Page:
Are you ready to take your yoga practice to the next level? Today we'll look at how to create a safe handstand practice over time. I'll also help you avoid some of the most common pitfalls I see in beginner handstand practitioners, and share some simple strategies to stay safe in all inversion poses.
Foundation, Foundation, Foundation.
In real estate, "location, location, location" is the most important factor. When it comes to handstands, that saying translates to 'foundation, foundation, foundation.'
In this position, your entire bodyweight is balanced on just your palms, so the placement and action of your hands is paramount. To set yourself up for success, build your foundation as follows:
In handstand (and all weight bearing positions on the palms), your weight should be forward in the palm and the fingertips, with a lightness through the center heel of the hand.
You'll build skill and strength in your hands through attentive practice over time. I suggest practicing this clear foundation in the hands throughout a series of progressively challenging poses.
For example, start in a simple table top position on your hands and knees. Feel the change in your forearm and shoulder muscles as you line the hands up parallel and shoulder width, wrist creases parallel to the front of your mat. Spread each finger down and forward, and keep them weighty as you press the circumference of your palm down, especially heavy at the root of your forefinger.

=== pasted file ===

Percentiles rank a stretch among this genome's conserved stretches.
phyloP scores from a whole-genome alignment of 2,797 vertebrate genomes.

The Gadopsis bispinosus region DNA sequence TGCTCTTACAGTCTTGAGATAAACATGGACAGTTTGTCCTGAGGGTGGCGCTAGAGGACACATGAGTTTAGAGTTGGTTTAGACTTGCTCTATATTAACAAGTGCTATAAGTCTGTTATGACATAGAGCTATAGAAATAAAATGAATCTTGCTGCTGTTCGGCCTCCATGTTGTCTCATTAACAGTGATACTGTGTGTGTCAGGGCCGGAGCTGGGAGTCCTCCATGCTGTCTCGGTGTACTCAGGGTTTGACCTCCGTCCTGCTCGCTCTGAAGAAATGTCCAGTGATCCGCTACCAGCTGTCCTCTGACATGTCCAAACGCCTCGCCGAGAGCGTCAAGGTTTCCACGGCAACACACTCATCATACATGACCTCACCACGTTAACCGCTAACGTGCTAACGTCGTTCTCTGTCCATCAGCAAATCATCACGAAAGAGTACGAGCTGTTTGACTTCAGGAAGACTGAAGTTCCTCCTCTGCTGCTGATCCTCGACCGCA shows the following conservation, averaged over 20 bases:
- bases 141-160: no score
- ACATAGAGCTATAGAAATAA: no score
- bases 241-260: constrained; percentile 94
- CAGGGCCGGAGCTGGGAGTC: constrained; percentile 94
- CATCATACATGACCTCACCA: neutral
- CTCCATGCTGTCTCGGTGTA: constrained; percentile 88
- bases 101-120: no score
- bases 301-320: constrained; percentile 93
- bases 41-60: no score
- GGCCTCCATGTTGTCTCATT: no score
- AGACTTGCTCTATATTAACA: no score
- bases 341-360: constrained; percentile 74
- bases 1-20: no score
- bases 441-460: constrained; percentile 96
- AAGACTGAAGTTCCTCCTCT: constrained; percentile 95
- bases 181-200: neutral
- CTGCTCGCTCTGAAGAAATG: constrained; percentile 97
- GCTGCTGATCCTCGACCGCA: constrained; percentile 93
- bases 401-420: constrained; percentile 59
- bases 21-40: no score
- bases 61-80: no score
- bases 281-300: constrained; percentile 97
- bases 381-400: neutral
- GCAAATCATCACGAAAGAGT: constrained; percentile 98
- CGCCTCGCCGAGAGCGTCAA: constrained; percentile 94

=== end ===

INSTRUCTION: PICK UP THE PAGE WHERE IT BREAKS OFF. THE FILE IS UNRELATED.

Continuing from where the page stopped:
Next, work the hands as above in down dog. You can play with transitions from down dog through plank, then back to down dog, without anything changing in your hands.
As you feel more confident in maintaining clear action in your hands during those transitions, start working on an L-pose at the wall like in this video. If you are new to inversions, L-pose is a great place to get comfortable with the feeling of your hips stacking over the foundation in your hands. Focus on keeping your hands steady as you move your pelvis over your foundation.
Eyes on the Prize
Your gaze in handstand should always be focused on a point between your hands. (It's true that advanced handstanders might over time shift the gaze to a point out in front of them, that's an advanced variation, beyond what we're exploring today).
A common misstep here is to look too far forward, as if peering beyond your fingertips. This will crane your neck, creating an accordion action up through the entire pose. Try keeping your ears more in line with your biceps, not in front of them.
Now that you've got your foundation and gaze properly tuned, you're ready to kick up.
Below (and in this video) are the common mistakes when kicking up to handstand, and how to rise above them.